Blog
Dogs with sensitive stomachs

Table Scraps Are No Gift for a Dog’s Sensitive Stomach

The holidays are often filled with gatherings of family and friends, usually around a food-laden table. Since many of us pet parents consider our canine companions to be four-legged family members, it’s only natural that we’d want to share tidbits (or even larger portions) of our holiday meals with them — or at least let them lick our plates clean. To keep everyone’s holidays merry and bright, however, we need to resist the temptation to “treat” our pets with holiday table scraps. That’s especially true for dogs with sensitive stomachs.

The problem with holiday “people” foods

Your dog may adore wolfing down scraps of rich, fatty foods such as the fat trimmed from meat or the skin from roasted turkey, but such a snack can lead to digestive problems ranging from nausea, vomiting and diarrhea to pancreatitis. Pancreatitis occurs when the pancreas, the organ that produces enzymes that digest food and insulin that controls blood sugar, becomes inflamed. Symptoms may include vomiting, diarrhea, appetite loss, decreased activity or sluggishness, and mild to severe abdominal pain.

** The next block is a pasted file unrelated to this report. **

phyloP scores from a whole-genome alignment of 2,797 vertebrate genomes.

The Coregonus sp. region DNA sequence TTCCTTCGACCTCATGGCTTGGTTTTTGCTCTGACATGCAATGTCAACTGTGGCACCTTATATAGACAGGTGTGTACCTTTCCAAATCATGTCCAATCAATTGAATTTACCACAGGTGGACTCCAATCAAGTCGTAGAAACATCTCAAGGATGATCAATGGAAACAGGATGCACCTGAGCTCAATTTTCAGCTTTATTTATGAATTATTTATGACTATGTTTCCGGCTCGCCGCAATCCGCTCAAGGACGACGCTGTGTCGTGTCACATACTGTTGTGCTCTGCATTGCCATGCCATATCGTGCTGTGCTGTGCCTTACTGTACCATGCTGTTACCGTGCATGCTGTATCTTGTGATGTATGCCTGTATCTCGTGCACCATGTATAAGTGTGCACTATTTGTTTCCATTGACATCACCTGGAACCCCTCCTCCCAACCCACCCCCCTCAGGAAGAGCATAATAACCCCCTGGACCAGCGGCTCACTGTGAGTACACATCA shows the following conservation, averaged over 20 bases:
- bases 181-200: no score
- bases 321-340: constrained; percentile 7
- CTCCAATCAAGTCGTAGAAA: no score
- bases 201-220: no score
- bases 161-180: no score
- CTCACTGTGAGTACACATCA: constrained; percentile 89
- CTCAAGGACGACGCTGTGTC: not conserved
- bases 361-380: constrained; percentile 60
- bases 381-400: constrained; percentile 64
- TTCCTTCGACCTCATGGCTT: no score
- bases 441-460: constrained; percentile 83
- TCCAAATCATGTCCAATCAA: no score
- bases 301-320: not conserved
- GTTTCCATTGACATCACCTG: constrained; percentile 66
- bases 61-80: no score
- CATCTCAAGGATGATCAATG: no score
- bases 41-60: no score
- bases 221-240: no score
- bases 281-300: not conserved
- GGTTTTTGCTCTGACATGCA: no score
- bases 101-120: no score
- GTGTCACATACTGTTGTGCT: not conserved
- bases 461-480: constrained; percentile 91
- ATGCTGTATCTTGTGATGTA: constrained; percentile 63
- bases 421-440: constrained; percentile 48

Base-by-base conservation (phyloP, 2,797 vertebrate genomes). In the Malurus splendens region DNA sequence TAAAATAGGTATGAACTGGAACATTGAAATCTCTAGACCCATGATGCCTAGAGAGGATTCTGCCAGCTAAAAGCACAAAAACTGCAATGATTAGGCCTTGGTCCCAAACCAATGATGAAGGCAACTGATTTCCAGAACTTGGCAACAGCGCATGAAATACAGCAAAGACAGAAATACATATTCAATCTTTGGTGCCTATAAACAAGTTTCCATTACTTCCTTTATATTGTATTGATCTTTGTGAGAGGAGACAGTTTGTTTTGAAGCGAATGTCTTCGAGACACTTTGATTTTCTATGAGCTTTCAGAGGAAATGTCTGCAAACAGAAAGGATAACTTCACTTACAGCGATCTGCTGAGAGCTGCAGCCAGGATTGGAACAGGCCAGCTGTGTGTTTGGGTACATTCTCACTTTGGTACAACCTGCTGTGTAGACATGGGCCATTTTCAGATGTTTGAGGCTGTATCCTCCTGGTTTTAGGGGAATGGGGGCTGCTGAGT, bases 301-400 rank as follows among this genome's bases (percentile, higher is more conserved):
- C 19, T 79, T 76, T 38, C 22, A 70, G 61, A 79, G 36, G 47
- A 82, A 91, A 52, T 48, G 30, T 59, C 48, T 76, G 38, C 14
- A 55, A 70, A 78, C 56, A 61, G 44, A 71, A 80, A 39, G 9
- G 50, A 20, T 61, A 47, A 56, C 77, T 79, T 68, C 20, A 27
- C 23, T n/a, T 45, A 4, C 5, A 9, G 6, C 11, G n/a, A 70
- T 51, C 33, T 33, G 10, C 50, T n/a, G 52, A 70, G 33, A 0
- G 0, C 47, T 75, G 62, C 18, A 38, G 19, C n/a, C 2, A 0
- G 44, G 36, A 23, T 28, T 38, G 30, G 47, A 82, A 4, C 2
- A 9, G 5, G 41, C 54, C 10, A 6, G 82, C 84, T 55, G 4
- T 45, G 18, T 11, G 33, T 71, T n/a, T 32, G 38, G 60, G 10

While not all table foods will trigger an episode of pancreatitis, they may still cause an upset stomach (and could lead to poor table manners such as begging). If you know your dog has a sensitive stomach, you’ll want to avoid offering any table scraps — even potentially “safe” ones like turkey breast (no skin or gravy) or plain green beans (no butter or seasonings) — altogether. Be sure all of your guests understand they aren’t to sneak a treat under the holiday table to your dog no matter how sad those big brown eyes look.

Alternatives to holiday feast treats

There are still plenty of ways to include your four-legged family member in the holiday festivities without treating him or her to pieces of your holiday feast.

  • Consider keeping special, healthy, low-calorie treats handy so that your dog can be satisfied with a special tidbit. Treats specifically formulated for dogs with sensitive stomachs and food allergies are available, so be sure to ask your veterinarian which one would be appropriate for your dog. Keep some of these pet-approved treats handy for your guests to share instead of tasty morsels from their plates.
  • Buy your dog a new toy that he or she will go gaga over. If you don’t already have a food puzzle, consider getting one that you can fill with their special sensitive-stomach dog food. Not only will they get treats when they work the puzzle, but he or she also may be distracted away from your food table.
  • Spend some quality one-on-one time with your dog. Probably the best treat of all for your dog is extra time with you. A long walk (weather permitting) or an extra session of fetch or tag may be the best gift you can give your four-footed furry friend.

RELATED POST: 6 Holidays Foods to Avoid Feeding Your Dog